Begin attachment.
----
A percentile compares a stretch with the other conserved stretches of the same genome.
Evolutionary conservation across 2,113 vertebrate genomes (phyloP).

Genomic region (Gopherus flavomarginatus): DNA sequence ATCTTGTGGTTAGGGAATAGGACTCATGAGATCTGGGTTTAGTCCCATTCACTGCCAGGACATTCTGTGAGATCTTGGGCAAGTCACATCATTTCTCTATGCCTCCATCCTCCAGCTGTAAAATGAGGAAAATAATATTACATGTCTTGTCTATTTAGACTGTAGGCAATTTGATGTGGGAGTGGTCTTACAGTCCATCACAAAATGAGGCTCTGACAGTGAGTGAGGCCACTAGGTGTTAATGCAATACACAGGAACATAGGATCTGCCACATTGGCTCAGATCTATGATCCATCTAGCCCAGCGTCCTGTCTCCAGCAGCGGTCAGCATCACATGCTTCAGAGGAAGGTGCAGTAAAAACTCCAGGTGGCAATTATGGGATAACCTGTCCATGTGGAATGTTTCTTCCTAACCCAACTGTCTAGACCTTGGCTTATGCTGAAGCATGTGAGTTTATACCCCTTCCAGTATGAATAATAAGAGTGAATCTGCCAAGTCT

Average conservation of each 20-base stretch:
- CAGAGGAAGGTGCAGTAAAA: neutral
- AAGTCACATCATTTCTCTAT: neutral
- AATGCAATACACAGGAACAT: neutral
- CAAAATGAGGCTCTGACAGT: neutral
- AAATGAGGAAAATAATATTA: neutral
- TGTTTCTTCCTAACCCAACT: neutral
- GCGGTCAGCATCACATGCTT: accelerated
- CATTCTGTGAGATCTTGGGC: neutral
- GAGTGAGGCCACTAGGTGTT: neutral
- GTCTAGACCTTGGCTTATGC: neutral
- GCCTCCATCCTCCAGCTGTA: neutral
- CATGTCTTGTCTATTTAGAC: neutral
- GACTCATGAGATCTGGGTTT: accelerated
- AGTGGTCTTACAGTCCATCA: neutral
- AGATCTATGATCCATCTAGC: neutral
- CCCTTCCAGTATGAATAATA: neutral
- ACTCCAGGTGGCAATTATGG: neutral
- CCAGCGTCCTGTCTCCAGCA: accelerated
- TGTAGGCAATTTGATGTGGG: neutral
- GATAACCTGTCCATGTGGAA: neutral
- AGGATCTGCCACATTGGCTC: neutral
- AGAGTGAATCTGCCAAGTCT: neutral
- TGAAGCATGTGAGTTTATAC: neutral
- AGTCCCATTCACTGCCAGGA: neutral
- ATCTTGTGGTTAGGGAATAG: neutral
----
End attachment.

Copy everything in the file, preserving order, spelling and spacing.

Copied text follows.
A percentile compares a stretch with the other conserved stretches of the same genome.
Evolutionary conservation across 2,113 vertebrate genomes (phyloP).

Genomic region (Gopherus flavomarginatus): DNA sequence ATCTTGTGGTTAGGGAATAGGACTCATGAGATCTGGGTTTAGTCCCATTCACTGCCAGGACATTCTGTGAGATCTTGGGCAAGTCACATCATTTCTCTATGCCTCCATCCTCCAGCTGTAAAATGAGGAAAATAATATTACATGTCTTGTCTATTTAGACTGTAGGCAATTTGATGTGGGAGTGGTCTTACAGTCCATCACAAAATGAGGCTCTGACAGTGAGTGAGGCCACTAGGTGTTAATGCAATACACAGGAACATAGGATCTGCCACATTGGCTCAGATCTATGATCCATCTAGCCCAGCGTCCTGTCTCCAGCAGCGGTCAGCATCACATGCTTCAGAGGAAGGTGCAGTAAAAACTCCAGGTGGCAATTATGGGATAACCTGTCCATGTGGAATGTTTCTTCCTAACCCAACTGTCTAGACCTTGGCTTATGCTGAAGCATGTGAGTTTATACCCCTTCCAGTATGAATAATAAGAGTGAATCTGCCAAGTCT

Average conservation of each 20-base stretch:
- CAGAGGAAGGTGCAGTAAAA: neutral
- AAGTCACATCATTTCTCTAT: neutral
- AATGCAATACACAGGAACAT: neutral
- CAAAATGAGGCTCTGACAGT: neutral
- AAATGAGGAAAATAATATTA: neutral
- TGTTTCTTCCTAACCCAACT: neutral
- GCGGTCAGCATCACATGCTT: accelerated
- CATTCTGTGAGATCTTGGGC: neutral
- GAGTGAGGCCACTAGGTGTT: neutral
- GTCTAGACCTTGGCTTATGC: neutral
- GCCTCCATCCTCCAGCTGTA: neutral
- CATGTCTTGTCTATTTAGAC: neutral
- GACTCATGAGATCTGGGTTT: accelerated
- AGTGGTCTTACAGTCCATCA: neutral
- AGATCTATGATCCATCTAGC: neutral
- CCCTTCCAGTATGAATAATA: neutral
- ACTCCAGGTGGCAATTATGG: neutral
- CCAGCGTCCTGTCTCCAGCA: accelerated
- TGTAGGCAATTTGATGTGGG: neutral
- GATAACCTGTCCATGTGGAA: neutral
- AGGATCTGCCACATTGGCTC: neutral
- AGAGTGAATCTGCCAAGTCT: neutral
- TGAAGCATGTGAGTTTATAC: neutral
- AGTCCCATTCACTGCCAGGA: neutral
- ATCTTGTGGTTAGGGAATAG: neutral